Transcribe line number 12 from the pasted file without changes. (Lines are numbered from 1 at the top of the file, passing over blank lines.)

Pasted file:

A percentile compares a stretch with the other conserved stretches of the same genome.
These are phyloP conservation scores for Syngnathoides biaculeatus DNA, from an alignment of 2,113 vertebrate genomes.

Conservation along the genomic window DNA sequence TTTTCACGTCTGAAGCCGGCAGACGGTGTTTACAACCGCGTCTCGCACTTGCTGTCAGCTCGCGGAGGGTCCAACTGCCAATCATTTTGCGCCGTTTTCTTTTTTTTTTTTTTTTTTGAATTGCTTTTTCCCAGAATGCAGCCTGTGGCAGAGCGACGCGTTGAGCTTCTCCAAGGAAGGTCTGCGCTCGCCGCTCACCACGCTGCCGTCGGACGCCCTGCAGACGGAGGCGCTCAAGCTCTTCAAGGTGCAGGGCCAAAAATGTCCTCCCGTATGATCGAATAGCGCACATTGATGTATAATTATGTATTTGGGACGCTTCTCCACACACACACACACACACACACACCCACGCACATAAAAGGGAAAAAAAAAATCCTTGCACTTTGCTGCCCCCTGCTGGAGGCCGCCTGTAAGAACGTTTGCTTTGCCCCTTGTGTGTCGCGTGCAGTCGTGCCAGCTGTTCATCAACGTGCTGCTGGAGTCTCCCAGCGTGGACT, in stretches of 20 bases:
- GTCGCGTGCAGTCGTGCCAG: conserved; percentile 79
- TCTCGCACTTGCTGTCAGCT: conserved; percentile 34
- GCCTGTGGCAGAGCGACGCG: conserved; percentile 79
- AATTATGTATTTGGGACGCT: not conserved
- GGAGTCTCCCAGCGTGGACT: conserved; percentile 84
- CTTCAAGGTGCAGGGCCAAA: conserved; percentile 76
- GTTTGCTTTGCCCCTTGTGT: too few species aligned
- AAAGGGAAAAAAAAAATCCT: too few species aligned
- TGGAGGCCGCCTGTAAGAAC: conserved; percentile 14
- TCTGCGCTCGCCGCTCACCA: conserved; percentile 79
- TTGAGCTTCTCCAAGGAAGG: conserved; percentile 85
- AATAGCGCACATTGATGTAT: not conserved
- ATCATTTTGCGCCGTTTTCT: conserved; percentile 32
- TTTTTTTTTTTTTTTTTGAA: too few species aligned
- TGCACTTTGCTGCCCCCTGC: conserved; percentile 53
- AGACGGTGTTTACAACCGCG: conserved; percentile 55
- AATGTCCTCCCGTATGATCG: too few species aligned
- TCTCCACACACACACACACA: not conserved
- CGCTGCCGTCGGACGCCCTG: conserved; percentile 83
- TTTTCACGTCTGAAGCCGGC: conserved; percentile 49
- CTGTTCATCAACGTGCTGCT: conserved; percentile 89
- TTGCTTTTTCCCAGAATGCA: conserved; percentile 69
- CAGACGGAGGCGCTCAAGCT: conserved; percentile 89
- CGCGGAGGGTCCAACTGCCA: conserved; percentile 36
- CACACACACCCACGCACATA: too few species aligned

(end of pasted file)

- TGGAGGCCGCCTGTAAGAAC: conserved; percentile 14